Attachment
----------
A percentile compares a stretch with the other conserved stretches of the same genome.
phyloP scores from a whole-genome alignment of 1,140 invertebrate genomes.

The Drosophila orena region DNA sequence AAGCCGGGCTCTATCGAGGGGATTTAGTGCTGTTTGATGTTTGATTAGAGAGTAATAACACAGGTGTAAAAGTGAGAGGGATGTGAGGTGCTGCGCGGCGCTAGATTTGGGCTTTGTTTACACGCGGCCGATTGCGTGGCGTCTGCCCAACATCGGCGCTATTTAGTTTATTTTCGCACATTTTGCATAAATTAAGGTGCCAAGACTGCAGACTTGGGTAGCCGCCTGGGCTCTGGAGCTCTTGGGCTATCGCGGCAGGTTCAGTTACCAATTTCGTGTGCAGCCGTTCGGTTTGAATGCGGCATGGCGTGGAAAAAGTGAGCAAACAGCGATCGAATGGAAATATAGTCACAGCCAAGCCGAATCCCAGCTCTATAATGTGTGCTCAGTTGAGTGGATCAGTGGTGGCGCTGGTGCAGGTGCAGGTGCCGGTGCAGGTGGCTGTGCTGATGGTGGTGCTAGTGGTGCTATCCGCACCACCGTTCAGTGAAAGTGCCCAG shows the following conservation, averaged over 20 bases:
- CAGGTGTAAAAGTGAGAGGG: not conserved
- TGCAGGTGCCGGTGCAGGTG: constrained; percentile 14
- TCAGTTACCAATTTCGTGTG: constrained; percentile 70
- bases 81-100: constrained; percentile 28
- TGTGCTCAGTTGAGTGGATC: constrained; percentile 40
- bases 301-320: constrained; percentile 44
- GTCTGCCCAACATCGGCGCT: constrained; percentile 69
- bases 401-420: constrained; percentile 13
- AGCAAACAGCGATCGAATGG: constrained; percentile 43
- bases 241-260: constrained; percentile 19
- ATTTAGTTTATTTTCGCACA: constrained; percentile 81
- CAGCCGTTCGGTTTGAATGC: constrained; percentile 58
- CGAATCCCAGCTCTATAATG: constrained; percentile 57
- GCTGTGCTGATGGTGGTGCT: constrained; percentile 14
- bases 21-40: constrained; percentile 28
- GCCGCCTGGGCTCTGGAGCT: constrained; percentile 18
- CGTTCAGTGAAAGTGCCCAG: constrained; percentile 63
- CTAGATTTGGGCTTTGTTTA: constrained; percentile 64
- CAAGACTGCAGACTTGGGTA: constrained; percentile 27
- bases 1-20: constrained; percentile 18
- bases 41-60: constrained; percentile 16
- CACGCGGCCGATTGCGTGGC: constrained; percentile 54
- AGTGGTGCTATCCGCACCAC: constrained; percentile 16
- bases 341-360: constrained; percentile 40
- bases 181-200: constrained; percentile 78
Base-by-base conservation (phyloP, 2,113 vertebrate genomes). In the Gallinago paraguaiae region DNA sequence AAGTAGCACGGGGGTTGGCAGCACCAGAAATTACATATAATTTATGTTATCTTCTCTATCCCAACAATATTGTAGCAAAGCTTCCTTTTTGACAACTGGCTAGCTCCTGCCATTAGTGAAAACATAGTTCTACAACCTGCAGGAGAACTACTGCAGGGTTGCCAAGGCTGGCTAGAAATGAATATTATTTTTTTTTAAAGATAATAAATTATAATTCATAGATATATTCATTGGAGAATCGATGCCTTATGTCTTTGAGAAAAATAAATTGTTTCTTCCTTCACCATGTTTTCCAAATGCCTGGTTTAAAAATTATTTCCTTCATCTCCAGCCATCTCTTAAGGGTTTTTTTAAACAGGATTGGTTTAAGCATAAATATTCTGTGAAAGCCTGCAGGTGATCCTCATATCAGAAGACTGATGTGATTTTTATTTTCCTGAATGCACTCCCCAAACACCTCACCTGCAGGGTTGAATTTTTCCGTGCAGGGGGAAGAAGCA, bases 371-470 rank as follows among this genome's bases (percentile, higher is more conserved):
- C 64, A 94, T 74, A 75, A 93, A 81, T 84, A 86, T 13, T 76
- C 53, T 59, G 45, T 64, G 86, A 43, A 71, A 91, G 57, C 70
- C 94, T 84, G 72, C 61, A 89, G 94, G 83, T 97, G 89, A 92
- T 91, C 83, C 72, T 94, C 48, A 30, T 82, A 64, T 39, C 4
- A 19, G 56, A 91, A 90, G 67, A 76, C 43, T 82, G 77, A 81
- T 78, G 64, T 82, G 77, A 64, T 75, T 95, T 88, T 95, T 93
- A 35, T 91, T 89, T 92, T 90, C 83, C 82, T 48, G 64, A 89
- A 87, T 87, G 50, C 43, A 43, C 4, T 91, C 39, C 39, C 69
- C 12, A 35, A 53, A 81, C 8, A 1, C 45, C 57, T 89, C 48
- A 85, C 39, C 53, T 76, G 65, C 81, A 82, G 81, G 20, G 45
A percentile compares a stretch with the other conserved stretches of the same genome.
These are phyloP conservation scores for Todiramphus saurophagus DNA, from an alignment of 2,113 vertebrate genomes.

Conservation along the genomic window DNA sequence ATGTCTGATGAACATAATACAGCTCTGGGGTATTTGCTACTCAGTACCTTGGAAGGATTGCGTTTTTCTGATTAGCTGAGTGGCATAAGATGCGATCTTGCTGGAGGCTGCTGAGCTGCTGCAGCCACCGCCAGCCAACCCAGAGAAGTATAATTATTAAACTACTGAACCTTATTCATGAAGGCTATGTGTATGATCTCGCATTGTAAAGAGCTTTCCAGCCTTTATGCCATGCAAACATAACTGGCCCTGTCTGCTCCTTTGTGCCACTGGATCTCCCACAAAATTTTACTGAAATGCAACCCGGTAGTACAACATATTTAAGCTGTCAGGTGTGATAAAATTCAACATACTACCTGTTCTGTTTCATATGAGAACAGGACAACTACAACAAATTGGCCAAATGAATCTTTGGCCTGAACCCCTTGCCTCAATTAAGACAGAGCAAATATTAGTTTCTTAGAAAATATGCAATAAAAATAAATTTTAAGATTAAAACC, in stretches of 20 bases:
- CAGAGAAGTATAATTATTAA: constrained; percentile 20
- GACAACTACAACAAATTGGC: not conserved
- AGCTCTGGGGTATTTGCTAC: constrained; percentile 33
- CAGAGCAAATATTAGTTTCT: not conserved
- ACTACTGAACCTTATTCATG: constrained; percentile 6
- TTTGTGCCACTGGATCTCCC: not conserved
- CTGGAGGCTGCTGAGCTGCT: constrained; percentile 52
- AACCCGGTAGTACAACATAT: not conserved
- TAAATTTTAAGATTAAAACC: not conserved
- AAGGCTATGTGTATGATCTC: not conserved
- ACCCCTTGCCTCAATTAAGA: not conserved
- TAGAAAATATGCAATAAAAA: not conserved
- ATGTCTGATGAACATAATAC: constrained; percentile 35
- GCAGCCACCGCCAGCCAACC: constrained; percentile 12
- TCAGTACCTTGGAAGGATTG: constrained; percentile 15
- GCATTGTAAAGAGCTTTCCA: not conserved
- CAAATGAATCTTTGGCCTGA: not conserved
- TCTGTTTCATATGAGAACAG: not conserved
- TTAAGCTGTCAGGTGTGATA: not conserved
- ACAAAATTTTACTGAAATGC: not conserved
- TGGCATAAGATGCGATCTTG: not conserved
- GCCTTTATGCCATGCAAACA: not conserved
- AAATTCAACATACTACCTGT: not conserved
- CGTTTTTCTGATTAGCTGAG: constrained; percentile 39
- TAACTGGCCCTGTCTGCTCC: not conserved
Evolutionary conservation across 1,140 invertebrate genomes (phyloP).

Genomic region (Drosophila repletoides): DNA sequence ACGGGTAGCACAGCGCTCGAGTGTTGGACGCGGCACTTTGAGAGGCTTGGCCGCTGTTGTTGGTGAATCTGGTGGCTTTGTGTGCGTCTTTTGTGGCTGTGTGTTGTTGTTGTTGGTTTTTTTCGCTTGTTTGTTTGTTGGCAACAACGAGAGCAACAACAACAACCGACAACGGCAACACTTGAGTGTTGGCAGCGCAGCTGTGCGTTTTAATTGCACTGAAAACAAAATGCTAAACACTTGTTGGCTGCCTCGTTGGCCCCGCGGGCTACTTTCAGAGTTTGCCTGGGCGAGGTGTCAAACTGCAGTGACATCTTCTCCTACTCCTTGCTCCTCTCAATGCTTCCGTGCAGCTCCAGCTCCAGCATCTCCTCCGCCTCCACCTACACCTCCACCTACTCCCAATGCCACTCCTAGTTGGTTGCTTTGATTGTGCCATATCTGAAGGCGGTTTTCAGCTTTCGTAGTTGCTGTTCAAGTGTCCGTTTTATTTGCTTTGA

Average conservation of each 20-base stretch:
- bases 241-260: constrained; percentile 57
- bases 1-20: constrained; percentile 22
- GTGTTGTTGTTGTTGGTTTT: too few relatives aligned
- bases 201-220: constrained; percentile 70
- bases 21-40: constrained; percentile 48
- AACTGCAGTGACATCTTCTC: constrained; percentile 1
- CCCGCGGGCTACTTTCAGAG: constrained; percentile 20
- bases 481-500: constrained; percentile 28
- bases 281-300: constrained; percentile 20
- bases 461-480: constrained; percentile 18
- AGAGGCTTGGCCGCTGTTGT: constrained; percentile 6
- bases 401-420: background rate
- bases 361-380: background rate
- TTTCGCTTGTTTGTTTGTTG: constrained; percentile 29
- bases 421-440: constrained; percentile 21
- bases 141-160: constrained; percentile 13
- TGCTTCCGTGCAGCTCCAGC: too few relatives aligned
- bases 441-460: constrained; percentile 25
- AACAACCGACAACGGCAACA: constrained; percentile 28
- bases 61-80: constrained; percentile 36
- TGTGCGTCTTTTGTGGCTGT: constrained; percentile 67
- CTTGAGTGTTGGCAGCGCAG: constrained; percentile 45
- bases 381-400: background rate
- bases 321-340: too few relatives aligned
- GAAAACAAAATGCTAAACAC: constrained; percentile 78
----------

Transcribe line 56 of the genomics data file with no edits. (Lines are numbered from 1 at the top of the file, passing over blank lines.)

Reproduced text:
- GCAGCCACCGCCAGCCAACC: constrained; percentile 12